By Tom Wilber
April 1, 2010
And now for another educated guess about what the Marcellus Shale will do to the economy: Not much.
That's from Jannette M. Barth, president of J.M. Barth & Associates, Inc., an economic research and consulting firm in Croton-on-Hudson.
In a paper released last week, Barth looked at employment and demographic information in areas where drilling has flourished in New York, Pennsylvania and western states. Unlike a study commissioned by Broome County and another at Penn State sponsored by the gas drilling industry, Barth's assessment suggested economic benefits from drilling will be underwhelming, at best. Using Pennsylvania as an example, she cited employment data that show the oil and gas extraction industry has historically produced less than 3,000 jobs a year, although it's been well established for decades. The number of Walmart employees in the state, by comparison, was 48,777.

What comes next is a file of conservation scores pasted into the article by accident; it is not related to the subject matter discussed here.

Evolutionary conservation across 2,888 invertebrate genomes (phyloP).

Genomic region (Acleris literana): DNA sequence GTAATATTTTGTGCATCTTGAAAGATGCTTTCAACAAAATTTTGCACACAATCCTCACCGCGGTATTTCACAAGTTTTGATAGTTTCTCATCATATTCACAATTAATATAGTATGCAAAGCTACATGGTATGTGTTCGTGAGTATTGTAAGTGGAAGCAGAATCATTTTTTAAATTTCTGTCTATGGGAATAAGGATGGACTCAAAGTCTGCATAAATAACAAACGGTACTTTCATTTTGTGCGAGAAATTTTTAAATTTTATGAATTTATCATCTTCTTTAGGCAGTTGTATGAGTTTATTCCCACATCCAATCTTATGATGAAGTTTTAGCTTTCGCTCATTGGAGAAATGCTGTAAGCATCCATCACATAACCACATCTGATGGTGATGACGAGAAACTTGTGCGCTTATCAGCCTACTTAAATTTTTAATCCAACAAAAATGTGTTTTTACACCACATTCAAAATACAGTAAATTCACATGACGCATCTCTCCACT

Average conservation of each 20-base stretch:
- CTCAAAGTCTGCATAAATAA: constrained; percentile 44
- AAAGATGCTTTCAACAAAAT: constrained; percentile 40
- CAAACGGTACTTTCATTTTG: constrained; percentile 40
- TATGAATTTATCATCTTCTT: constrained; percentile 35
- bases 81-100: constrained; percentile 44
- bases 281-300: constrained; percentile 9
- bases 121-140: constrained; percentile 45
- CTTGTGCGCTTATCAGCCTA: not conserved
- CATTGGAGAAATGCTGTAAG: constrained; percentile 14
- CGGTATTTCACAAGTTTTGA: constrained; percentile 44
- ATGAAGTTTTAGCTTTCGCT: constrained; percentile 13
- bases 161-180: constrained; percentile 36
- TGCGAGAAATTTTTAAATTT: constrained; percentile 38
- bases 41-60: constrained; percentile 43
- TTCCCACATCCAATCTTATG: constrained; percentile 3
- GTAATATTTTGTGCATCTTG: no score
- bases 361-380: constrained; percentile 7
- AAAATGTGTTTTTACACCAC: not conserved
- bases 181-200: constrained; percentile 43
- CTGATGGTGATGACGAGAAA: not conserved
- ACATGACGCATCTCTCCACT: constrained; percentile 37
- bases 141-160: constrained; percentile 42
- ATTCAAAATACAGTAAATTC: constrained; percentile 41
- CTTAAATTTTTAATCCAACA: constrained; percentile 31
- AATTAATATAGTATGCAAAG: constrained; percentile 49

In New York, her analysis showed income and employment data ... vastly different from two other studies. One,commissioned by Broome County and released last year, projected a $14 billion impact if 4,000 wells were drilled within the county's borders. Another 2009 Penn State study, sponsored by the industry, forecast nearly 175,000 jobs annually and more than $13 billion in added value. That study ... also warned that taxes and regulations threaten to "stunt" the industry and hurt the overall tax base.
"The studies used to support the claim that drilling will bring economic benefits to New York are either biased, dated, seriously flawed, or simply not applicable to the region that would be affected," said Barth, who holds master's and doctoral degrees in economics from the University of Maryland.
CLICK HERE for complete article.